Three arrested over murder of schoolboy

Fatal stabbing prompts urgent investigation as survey reveals worrying increase in violent crime among children
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The Independent Online

Three teenagers were arrested yesterday in connection with the murder of Kieran Rodney-Davis, 15, the schoolboy who was stabbed to death while out shopping.

Scotland Yard said that two 16-year-olds and another youth aged 17 were arrested at 1.30am at their homes in south-west London and taken into custody.

Results of a post-mortem examination revealed that the teenager died from a single stab wound to the chest, during what police believe was a mobile phone street robbery.

Kieran was killed just yards from home and close to Hurlingham and Chelsea School in Fulham in west London after he went out on an errand. Three black youths wearing balaclavas or bandana-style scarves over their faces were seen running away after the attack.

The killing has prompted the Youth Justice Board (YJB), the official body responsible for tackling juvenile crime, to launch an urgent investigation into the rise in gang-related violence among children. New figures from the board, based on a Mori poll of 5,000 children, show that one in four 11- to 16-year-olds now carry weapons, including knives. The figure rises to almost one in two among children excluded from school.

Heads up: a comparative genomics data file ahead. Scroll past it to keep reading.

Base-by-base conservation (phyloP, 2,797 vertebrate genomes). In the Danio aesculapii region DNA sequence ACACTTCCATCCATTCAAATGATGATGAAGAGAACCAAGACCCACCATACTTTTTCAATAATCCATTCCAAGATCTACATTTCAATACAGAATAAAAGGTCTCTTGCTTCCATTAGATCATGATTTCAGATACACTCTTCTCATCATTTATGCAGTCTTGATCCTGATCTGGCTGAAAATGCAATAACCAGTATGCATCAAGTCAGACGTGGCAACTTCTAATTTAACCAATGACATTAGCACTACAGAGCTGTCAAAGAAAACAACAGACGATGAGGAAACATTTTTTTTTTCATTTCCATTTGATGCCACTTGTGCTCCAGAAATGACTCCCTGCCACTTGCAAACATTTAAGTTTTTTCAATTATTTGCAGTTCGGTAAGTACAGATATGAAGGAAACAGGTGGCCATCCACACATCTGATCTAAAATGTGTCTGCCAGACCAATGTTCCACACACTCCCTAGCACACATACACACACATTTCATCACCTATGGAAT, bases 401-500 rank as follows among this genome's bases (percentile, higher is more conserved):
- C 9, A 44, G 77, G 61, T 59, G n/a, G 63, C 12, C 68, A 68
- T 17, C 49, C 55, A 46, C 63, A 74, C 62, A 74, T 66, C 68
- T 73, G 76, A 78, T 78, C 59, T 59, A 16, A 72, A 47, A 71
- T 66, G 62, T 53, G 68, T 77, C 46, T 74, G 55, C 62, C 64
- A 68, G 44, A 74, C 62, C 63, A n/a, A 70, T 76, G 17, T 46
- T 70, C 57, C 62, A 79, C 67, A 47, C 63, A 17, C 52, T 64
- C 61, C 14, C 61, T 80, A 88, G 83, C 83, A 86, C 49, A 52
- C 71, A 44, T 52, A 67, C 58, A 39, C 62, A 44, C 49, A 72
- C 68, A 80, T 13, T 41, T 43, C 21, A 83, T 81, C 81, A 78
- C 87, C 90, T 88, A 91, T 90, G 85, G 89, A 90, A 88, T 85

The survey also shows that increasing numbers of young people are becoming victims of crime. Last year, 49 per cent were targeted by criminals. The most common crimes included mobile phone theft as well as bullying.

Last year, Sir Charles Pollard, the former head of the YJB, warned that weapon-carrying had become so widespread that some pupils now regarded stabbing as acceptable if they avoided the heart. The YJB told The Independent on Sunday that its inquiry would identify the risk factors that led to children joining gangs and using weapons including guns and knives.

Due to be published next summer, the results will form the basis of new policies aimed at tackling the rise of "feral" children, usually boys, who grow up outside the law.

"There are young lads growing up outside the rules and regulations of society who think those rules don't apply to them," a YJB spokeswoman said.

The YJB, which is responsible for tackling anti-social behaviour among young people, has introduced numerous measures to reduce youth crime and truancy.

These include stationing police officers in schools and restorative justice schemes where bullies are made to face their victims.